Seeing as the Internet is now, in many countries, the primary conduit for the circulation of independent journalism, how it is governed will impact both media development and press freedom. Will global Internet policies foster the free circulation of information? Will they be structured in ways that enable censorship and surveillance? These are important questions that impact people around the globe. However, to date, individuals and organizations from countries in the Global North have dominated the Internet governance decision-making processes. Indeed, the relative paucity of participation by groups from developing countries creates a situation in which policies may be created that do not take into account the unique circumstances of developing countries.
Facilitating Participation of Developing Countries at the Internet Governance Forum
In hopes of facilitating more diverse participation in global Internet governance, this week CIMA partnered with iRights, a Germany-based digital rights NGO, on a workshop for individuals from developing countries that was aimed at improving their capacity to engage in international Internet governance bodies. iRights has been working on a larger initiative in partnership with the Association for Progressive Communications and LIRNEasia, called Internet Governance Forum Academy (IGF Academy), which seeks to develops the skills of individuals in developing countries to create and sustain national Internet governance forums. The hope is that these national multistakeholder gatherings will enable societies in developing countries to more actively engage in Internet governance discussions on the global level.
The joint workshop included both CIMA and IGF Academy Fellows, and focused on issues of freedom of expression and media freedom. It included participants from Thailand, Namibia, Bhutan, Togo, Sri Lanka, Burma, and South Africa, among other countries. The training was held in Guadalajara, Mexico, which later in the week will host the annual Internet Governance Forum (IGF). The IGF is an annual multistakeholder meeting where representatives from civil society, the private sector, governments, and academia gather to discuss the biggest Internet issues. Thus, participants will be able to put their knowledge and skills to work advocating for beneficial Internet policies.
While the IGF is organized under the auspices of the United Nations, it is not a rule-making body. Rather, it is a forum where different stakeholders can discuss problems and find solutions that work for all stakeholders. The underlying logic of this multistakeholder dialogue is that only when policies address the concerns of all stakeholders will they be truly beneficial to societies. The broader consensus that can be reached on Internet governance, the more likely it is to succeed in the long run.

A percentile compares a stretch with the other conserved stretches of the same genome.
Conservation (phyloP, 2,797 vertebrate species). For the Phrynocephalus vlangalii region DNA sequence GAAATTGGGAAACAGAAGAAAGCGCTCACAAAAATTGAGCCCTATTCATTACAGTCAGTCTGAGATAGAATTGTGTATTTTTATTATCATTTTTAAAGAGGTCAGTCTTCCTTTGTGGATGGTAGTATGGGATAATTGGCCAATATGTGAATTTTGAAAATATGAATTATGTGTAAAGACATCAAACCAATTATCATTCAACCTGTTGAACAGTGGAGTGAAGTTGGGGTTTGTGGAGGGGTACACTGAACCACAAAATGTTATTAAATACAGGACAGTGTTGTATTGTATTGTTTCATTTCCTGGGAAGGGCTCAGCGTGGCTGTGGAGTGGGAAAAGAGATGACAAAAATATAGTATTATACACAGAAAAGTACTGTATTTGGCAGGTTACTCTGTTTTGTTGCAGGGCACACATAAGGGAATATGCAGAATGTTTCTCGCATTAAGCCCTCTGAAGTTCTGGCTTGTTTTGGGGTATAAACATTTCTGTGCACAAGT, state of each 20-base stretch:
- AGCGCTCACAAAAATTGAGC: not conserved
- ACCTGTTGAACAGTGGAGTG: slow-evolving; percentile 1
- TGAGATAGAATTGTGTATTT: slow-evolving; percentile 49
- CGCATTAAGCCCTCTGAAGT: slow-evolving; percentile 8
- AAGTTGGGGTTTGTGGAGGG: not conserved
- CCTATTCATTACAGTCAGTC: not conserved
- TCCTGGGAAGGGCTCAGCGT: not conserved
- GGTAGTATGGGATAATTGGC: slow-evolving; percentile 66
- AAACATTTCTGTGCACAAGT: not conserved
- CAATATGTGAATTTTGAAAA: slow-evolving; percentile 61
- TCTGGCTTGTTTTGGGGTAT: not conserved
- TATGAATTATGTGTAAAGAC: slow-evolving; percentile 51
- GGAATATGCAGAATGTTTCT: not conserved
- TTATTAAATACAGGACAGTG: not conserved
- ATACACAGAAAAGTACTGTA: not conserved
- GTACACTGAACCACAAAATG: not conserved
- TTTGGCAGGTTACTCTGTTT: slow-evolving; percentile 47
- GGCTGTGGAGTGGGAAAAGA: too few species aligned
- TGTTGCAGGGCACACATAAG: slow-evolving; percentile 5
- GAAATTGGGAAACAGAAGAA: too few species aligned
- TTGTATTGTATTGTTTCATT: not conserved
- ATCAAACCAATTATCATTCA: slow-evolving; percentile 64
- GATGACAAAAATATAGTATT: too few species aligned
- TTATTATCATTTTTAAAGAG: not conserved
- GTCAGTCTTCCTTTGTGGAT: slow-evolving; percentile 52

The Participation Problem – A Challenge of the Multistakeholder Model
While the IGF is meant to be a global, multistakeholder meeting that is open to anyone who wants to attend, in practice participation is still dominated by people from Western, developed countries. This is evident when looking at the region origins of organizations that proposed panels at this year’s IGF. It is important to note that these statistics merely represent interest in hosting a session, not the actual panels that were accepted by the Multistakeholder Advisory Group, which makes final decisions about the IGF’s program. Nonetheless, it is clear that the imbalance in organizations from certain regions proposing sessions is bound to have an impact in the type of policy discussions that will take place at the IGF.
Over 48 percent of panel proposers came from the Western Europe and Others Group (WEOG), which includes the US. While the strong showing of proposers from Latin America is great, it is probably because this year’s IGF is being held in the region. More work needs to be done to make sure that groups from all around the world are able to both participate and to help set the agenda by proposing panels and discussion groups at the yearly gathering.
The private sector and governments and are also underrepresented at the IGF. The statistics from this year’s IGF show that 59 percent of panel proposals came from civil society organizations, while only 10 percent and 6 percent of proposals came from the private sector and government, respectively.
While strong civil society participation is important, it is impossible to truly engage in multistakeholder governance without strong participation by all stakeholders. No doubt, since IGF is not a rules-making gathering, many private companies and governments feel less impetus to get involved. Given their dominant roles in shaping the future of the Internet, should their participation become even more limited in the future, this may endanger the legitimacy of the forum.
Strengthening Multistakeholder Governance Through Diversification
For those who have closely followed the IGF over the years, the paucity of developing country participation in Internet governance is not surprising. Nonetheless, it remains one of the largest stumbling blocks toward living up to the ideals of global multistakeholder governance. Given the fact that the challenges facing media systems in developing countries often differ significantly from those in highly developed countries, this lack of input makes it potentially much harder to develop policies that will benefit media development.
The link between Internet governance and an enabling environment for media development is becoming more evident. Indeed, this is an area of analysis and research that we CIMA will be focusing on in the upcoming year. If you’re interested in following CIMA’s work, please sign up for our Digital Media Mashup, which is a weekly email newsletter that includes the latest news and research on all topics related to digital media.
Daniel O’Maley is the Associate Editor at the Center for International Media Assistance.